Take a minute to think about the most valuable things in life. If you are like most people, your list includes things such as family, friends, fitness and finances (money).
Now, how would you rank these things on your list? It might surprise you to discover that many of those who are considered highly successful all rank the same thing at number one: time.
Why do these people consider time to be such a valuable asset? Shouldn’t health be No. 1? Well, think about it: You can be healthy, and then get sick, and then regain your health.
How about money? You can lose all your money, and then you can make it all back.
Friends are important, and yet, how many friends did you have back in college that you no longer keep in touch with? Or even people who were guests at your wedding, and that was the last day you ever saw them? Yes, friends are prized, yet we lose them and make new ones all the time.
Your spouse might mean the world to you. And yet, 50% of married people get a divorce, and many divorced people find a new husband or wife that is suddenly the love of their life.
But time… You can never lose time and get it back again. You can’t spend time and go earn more of it. You can’t buy it, rent it, or borrow it. Use it wisely and enjoy the benefits. Squander it, and it’s gone forever.
The Great Equalizer
Some people are born rich; others born poor. Some have Ivy League degrees, while others are high school dropouts. Some are genetically gifted athletes, others physically challenged. But regardless of our backgrounds and talents, all of us have the same number of minutes in a day. Time is the lowest common denominator.
Think about how much attention you give to your money. Working hard to make money, tracking that money in your bank account, researching the best ways to invest said money, reading about ways to make more money, worrying that somebody might steal your money.
You would never leave your wallet sitting out in the open, would you? You would never give your ATM bank card and password to a bunch of strangers.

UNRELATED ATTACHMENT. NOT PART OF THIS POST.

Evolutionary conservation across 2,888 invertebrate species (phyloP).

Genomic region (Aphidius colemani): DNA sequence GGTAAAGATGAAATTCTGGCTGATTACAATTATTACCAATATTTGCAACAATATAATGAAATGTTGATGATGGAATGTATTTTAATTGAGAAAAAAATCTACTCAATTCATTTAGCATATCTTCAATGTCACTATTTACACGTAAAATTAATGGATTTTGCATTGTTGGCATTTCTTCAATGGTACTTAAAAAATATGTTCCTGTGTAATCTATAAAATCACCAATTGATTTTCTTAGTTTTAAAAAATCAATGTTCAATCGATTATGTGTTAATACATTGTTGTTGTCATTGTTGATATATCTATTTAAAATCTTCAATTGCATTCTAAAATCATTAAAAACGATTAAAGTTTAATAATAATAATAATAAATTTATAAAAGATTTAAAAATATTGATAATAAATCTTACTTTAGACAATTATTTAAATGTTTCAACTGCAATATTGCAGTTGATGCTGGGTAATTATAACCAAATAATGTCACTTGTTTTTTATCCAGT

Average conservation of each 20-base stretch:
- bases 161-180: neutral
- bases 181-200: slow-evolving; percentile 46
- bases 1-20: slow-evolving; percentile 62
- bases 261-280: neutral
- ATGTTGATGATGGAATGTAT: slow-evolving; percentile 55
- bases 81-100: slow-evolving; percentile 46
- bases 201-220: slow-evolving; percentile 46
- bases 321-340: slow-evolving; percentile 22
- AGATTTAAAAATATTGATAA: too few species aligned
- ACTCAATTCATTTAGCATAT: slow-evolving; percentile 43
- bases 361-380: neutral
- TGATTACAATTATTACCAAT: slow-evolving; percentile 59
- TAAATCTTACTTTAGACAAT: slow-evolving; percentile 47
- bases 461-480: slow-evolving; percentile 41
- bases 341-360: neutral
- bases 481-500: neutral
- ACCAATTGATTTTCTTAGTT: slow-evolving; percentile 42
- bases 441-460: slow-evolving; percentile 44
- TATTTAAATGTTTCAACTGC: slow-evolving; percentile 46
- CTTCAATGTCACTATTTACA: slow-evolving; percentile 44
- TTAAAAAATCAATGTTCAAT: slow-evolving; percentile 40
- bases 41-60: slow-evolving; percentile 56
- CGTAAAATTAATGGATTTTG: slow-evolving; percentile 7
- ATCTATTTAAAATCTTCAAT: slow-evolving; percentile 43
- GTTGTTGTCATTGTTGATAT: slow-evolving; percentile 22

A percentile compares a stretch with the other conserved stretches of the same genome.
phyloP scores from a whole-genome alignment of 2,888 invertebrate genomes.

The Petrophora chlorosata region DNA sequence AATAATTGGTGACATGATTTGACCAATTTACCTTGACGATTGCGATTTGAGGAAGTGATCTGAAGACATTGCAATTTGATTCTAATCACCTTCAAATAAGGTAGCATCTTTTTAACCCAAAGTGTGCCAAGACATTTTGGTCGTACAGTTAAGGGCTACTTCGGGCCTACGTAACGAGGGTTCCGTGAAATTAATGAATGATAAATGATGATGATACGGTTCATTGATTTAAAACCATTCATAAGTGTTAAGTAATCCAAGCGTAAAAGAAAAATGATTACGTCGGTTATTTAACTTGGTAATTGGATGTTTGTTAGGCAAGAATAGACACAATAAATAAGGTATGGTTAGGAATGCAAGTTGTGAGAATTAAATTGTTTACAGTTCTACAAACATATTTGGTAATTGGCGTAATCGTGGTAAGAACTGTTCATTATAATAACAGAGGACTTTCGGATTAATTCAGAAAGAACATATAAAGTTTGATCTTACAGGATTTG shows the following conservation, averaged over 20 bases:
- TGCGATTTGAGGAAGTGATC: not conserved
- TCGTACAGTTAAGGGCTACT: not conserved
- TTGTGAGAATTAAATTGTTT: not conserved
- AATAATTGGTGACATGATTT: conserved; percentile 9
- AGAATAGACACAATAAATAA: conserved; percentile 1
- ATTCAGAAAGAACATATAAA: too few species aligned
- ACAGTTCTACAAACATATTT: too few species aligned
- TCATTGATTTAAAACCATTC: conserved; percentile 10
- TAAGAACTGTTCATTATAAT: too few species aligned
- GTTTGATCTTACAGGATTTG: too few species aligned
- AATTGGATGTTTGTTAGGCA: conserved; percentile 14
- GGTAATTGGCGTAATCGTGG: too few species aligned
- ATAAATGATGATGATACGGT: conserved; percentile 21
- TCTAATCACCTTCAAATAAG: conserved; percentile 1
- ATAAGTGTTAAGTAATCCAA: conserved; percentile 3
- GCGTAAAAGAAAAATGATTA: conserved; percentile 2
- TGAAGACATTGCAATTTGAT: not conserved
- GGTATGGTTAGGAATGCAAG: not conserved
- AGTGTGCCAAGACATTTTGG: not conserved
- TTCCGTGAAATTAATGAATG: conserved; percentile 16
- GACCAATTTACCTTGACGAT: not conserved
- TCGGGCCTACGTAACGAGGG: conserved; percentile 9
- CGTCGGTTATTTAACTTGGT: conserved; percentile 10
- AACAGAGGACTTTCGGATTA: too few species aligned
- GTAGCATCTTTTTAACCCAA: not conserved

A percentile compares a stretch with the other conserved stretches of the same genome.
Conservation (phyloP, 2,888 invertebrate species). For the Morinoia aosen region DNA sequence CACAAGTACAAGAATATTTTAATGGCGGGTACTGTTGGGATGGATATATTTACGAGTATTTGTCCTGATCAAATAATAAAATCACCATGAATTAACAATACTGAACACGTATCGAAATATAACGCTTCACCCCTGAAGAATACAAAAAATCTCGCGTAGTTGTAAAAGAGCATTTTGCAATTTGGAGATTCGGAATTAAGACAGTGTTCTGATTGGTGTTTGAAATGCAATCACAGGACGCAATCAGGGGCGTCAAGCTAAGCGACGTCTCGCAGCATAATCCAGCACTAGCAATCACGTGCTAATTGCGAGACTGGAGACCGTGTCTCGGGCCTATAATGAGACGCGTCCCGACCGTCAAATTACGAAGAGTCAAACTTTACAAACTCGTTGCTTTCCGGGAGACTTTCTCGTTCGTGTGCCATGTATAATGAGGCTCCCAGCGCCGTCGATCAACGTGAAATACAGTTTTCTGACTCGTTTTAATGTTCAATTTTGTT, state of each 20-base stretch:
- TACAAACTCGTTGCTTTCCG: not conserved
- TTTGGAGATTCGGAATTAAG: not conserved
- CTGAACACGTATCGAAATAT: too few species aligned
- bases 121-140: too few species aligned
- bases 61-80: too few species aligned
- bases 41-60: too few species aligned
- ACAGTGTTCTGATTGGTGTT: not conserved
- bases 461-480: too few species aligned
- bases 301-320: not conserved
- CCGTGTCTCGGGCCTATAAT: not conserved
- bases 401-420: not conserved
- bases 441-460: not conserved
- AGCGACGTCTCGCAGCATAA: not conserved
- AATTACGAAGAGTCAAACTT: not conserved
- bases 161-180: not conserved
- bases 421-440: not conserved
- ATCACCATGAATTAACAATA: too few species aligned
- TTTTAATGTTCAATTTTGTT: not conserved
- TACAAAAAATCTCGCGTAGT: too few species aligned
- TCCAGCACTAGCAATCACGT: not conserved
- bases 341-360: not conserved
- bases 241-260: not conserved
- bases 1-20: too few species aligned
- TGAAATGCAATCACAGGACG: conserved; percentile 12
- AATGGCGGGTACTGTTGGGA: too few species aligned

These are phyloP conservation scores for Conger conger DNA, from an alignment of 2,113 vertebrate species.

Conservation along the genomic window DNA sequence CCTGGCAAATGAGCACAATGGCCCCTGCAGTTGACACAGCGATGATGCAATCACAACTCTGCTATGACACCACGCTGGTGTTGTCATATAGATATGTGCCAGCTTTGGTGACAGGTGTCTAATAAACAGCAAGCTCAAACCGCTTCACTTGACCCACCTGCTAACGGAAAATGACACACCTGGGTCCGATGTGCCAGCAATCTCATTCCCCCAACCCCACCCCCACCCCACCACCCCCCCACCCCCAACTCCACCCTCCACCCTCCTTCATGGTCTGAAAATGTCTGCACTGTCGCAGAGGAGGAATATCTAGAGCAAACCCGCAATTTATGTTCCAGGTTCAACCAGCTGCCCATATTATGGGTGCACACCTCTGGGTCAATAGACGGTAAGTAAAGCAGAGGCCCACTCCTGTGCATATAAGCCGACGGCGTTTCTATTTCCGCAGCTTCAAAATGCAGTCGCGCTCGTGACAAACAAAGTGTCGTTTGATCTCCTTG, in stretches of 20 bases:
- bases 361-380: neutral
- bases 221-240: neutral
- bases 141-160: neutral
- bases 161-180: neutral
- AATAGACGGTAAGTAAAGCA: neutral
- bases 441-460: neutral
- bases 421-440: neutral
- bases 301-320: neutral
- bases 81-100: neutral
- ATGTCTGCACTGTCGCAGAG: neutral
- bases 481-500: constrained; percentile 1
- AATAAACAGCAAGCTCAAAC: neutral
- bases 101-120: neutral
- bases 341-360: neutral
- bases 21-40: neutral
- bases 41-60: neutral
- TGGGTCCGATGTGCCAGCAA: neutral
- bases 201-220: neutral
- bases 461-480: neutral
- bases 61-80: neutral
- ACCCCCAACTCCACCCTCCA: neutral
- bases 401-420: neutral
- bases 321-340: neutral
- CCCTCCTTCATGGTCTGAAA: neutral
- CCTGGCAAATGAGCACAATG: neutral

And yet we typically think little about our time. We routinely let people steal it away from us, even though it’s our most valuable possession.
So how do we break free? Consider three examples of what I like to call “time-thieves”, and how you can guard yourself from this particular form of grand larceny:
Meetings are notorious for killing time. They start late, are poorly run, and often end without any material accomplishment.
Mark Cuban once told me, “Never take a meeting unless someone is writing you a check.” While we might not have the same level of control as Cuban, if you’re sitting in a meeting and discover that you don’t need to be there, just excuse yourself politely and leave. Even better, give thoughtful consideration before the meeting as to whether you should even attend in the first place.
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My poll of over 100 CEOs recently revealed that too much email is the No. 1 thing that’s impacting their productivity. Research shows that breaking our concentration to respond to an email takes away more time than you might think. (This study by the University of California-Irvine estimates that it takes upwards of 20 minutes to regain momentum following an interruption.) Further, since we’re constantly connected, we may be tempted to check email every free moment we get—instead of using those free moments to do something more productive.
The most successful people know that the temptation to check and respond to messages is strong. So, they shut off their notifications and only check messages at specific times during the day.
You want to be approachable and helpful. But you only have 1,440 minutes in each day. How can you help others while ensuring that you achieve your priorities?
Instead of having an open door policy, have designated times for communication—similar to “office hours”—when team members are free to ask questions and discuss issues. Doing so will keep them from becoming dependent on you and allows you to use your time more wisely. Another strategy is to pre-allocate the amount of time you’ll spend each week or month helping others not on your team. How many “cup-of-coffee” or “pick-your-brain” meetings do you typically do? You can still say “yes,” but if your allotted time for next month is up, you just say “yes” but schedule the meeting for the following month.
Of course, time-thieves are everywhere. The key is to identify which ones are robbing you blind, then develop your own strategy to combat them.